and h2T = hI by Theorem (6.19). The uniqueness of such T is already
known by Lemma (8.5).

Define a linear map T: X,R 2 by


T(x) := h2l(x) for x in X1 R


Since x = gl(m) for some m (if x E X1, ), hl(x) = hlgl(c) = f(o) =
h2g 2() im h2. Moreover, h2 is one-to-one, so T(x) is well-defined.
Clearly h2T = h on X1 R. And for every w in Q, Tgl(m) = h2 l(g l())=
h2 (f(m)) = h2 (h2g2(o)) = g2(0) (h2 is one-to-one). Thus Tgl = g2'
-1
By Proposition (8.10), h2 : im h2 -X2 is continuous. Hence
T is continuous as a composition of continuous linear maps. Then, since
X1,R is dense in X1 and X2 is complete, there exists a unique continuous
extension T: X1 X2 such that TIX,R = T. Clearly T satisfies
Tgl = g2 and h2T = hI because these qualities hold on X1 R, which is
dense in X1. O

We are now ready to prove

(9.4) THEOREM. Suppose that El = (Xl, 91' H1) and Z2 = (X2, '2' H2)
are two canonical realizations of the same input/output map f: n rP.
Then E, and K2 are isomorphic.

PROOF. Let T : K1 -F2 and T2: K2 1 be morphisms as given
in Lemna (9.5). Observe that T2T : -1 1 and 1X : E -41 are again
morphisms (Remark (6.16)). By the uniqueness of morphisms, T2T1 = IX1
Similarly, T1T2 = L 2. Hence T1 (T2) is an isomorphism. D

It is now clear why nonuniqueness occurs in Counterexample (8.1).
As is shown in Example (8.9), the systems discussed in Counterexample (8.1)
are not topologically observable even though they are observable.

(9.5) REMARK. One can easily check that the system given in Example
(6.21) is indeed canonical.








Recall that when the weighting pattern of an input/output map f is
of class Cr (r > 0), f has a unique continuous extension f: ( r' ,m
by Proposition (3.14). We prove that this extension of the input space
does not affect the canonical realization. To be more precise, we state

(9.6) PROPOSITION. Let f and f be as described above. Then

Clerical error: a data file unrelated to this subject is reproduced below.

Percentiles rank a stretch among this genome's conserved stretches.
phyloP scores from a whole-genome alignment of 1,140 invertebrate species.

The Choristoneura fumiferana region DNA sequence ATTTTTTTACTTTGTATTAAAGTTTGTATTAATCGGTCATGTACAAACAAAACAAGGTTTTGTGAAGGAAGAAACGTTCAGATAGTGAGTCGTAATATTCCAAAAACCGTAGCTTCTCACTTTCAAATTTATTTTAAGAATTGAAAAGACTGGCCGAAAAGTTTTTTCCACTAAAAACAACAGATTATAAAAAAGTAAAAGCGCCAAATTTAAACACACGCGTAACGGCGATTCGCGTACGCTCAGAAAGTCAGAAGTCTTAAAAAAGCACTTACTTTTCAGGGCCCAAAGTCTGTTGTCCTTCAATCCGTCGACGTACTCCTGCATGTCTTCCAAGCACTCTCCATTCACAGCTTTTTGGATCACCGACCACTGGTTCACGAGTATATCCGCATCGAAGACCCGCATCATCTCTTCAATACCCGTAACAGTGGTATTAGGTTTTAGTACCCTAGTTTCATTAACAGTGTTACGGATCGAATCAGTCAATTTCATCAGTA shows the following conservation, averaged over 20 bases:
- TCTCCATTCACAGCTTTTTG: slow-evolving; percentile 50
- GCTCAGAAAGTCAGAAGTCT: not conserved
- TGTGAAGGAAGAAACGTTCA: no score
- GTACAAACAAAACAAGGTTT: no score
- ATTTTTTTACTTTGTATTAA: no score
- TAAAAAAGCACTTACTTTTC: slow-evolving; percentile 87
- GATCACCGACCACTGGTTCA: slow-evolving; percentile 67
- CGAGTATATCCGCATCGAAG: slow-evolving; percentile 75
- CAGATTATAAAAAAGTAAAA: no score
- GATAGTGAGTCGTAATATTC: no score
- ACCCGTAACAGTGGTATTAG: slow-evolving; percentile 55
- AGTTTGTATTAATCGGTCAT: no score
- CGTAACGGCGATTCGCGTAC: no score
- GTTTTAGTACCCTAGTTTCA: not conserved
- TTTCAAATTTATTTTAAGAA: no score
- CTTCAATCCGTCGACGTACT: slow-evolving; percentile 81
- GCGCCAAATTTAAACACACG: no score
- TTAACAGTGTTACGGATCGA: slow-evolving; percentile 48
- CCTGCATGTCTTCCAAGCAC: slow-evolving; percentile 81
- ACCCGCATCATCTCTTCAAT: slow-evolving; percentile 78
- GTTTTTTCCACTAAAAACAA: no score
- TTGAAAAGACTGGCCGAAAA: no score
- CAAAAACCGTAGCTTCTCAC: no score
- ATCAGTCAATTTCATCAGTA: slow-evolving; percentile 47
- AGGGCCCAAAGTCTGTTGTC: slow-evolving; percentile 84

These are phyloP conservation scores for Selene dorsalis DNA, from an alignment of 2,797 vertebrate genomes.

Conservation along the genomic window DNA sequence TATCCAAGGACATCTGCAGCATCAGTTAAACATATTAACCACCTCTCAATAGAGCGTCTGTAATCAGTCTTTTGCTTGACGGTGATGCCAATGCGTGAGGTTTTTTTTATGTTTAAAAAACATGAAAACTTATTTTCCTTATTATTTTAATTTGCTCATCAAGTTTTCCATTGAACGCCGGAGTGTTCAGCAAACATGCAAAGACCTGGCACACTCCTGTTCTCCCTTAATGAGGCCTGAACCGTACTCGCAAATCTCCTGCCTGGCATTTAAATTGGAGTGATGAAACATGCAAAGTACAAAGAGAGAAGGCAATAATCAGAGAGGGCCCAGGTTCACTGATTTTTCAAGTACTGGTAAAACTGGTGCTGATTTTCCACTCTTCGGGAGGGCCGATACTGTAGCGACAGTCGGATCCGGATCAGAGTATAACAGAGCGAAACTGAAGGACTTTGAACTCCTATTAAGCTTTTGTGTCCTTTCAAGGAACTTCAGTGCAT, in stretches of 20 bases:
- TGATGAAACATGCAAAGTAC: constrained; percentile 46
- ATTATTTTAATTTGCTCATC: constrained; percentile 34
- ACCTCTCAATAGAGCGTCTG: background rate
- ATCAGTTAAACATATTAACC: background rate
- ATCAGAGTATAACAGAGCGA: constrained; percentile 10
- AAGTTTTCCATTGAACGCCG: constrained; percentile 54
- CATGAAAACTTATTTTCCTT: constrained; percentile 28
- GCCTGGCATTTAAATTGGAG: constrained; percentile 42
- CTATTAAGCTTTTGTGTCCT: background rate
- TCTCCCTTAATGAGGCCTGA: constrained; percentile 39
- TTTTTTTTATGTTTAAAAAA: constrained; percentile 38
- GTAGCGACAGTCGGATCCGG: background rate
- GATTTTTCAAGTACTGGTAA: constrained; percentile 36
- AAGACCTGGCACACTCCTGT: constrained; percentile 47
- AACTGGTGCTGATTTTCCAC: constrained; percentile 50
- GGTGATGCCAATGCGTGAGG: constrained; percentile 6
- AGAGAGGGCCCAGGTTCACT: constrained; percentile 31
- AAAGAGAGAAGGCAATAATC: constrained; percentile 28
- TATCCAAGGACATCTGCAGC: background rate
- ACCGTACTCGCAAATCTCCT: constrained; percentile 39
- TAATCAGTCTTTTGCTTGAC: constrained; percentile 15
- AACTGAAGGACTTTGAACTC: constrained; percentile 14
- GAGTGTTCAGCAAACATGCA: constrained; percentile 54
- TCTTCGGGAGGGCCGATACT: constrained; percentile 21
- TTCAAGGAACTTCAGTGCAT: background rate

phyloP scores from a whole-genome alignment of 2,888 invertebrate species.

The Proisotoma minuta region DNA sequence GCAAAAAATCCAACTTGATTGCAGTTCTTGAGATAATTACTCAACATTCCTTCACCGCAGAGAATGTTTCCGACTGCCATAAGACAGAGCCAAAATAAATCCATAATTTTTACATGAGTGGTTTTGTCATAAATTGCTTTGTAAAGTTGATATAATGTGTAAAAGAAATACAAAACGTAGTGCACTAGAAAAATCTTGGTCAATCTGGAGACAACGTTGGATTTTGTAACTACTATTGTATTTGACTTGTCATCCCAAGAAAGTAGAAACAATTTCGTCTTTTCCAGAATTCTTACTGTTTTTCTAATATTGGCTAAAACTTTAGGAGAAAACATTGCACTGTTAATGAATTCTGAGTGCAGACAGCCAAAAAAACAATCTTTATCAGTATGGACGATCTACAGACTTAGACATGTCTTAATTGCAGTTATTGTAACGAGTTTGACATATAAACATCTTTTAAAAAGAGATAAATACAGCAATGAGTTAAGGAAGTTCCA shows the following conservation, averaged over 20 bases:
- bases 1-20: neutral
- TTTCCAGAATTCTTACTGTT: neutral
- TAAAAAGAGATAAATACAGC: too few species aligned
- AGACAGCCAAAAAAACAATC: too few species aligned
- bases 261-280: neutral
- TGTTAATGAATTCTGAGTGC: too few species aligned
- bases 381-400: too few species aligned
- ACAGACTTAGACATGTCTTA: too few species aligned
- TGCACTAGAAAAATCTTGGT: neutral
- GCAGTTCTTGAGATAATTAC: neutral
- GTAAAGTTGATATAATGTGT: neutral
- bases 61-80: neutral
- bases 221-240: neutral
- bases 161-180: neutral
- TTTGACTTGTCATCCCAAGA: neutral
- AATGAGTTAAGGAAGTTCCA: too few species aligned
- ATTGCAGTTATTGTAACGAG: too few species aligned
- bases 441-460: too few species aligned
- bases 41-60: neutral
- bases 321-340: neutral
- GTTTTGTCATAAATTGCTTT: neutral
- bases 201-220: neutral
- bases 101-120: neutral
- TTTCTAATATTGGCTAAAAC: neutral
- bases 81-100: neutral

im f = im f.

PROOF. Since 2 is contained in (Er( 1 )m, im f is contained
in im f. Hence im f must be contained in im f. On the other hand,
every element ?(S) can be approximated by elements in im f
because n is dense in (E, ) Hence im fC im f. Since im f is
closed, im f C im f follows. O

This Proposition (9.6) (and its proof) shows that the canonical realization
2f = (im f, ~f, Hf) is determined uniquely (up to isomorphism) by its
weighting pattern [ (and the output space F, of course) irrespective
of the input space n as long as 0 is dense in ?. When = (E'( _0 )m
we obtain the uniqueness theorem for the case treated by KALMAN and HAUTUS
[1972] (modulo the difference of the output space).

(9.7) REMARK. As is clear from the proof of Lemma (9.5), topological
observability leads to the uniqueness of canonical realizations for each
fixed choice of output spaces (note that the equivalence (a)4->(e) in
Proposition (8.10) is always true).

(9.8) REMARK. Note that im f is always a reflexive Fr4chet space (see
the proof of Proposition (8.13)).


10. Realizations in the Working Mode.

In Section 7 we defined a realization of a linear input/output map f
as a linear system Z = (X, cp, H) which factors f, i.e., f = h g
This means that the outputs of the system Z are equal to those of the
external behavior only after inputs are terminated. Then a very natural
question arises: Are those outputs, one induced by f the other induced
by E, equal even while an input is being applied? One may rephrase







the question as follows: For every u in (L ,T) m, is it ture that
Hcp(t, 0, u) = T(u)(t) for almost all t in [0, T)? (The map T is the
extended input/output map: Am -A associated with f.) (We may as well
assume that the initial state x is 0 since the system is linear.)

We remark that cp(t, 0, u) does not necessarily belong to D(H),
and so HP(t, 0, u) may not be well-defined. It is guaranteed that
cp(t, 0, u) belongs to D(H) only when u belongs to (Col0, T])m
(continuous functions vanishing at 0 and T). Thus for general inputs
belonging to (L 0,T)) we must find a way of justifying the corresponding
outputs.

All these technical problems do not arise (or can be solved rather
easily) in discrete-time systems. But because of varied topological
questions these problems become much more delicate than those in the
discrete-time case. Fortunately, we can answer our questions affirmatively
as follows. We start by proving the following

(10.1) PROPOSITION. Let E = (X, 9, H) be a realization of an input/output
map f. For every u in (Co[0, T])m,

(10.2) T(u)(t) = HT(t, 0, u) for all t E [0, T).

PROOF. Since u belongs to (Co[O, T])m, Hp(t, O, u) is well-
defined for every t E [0, T) by Condition (h) of Definition (6.1). Since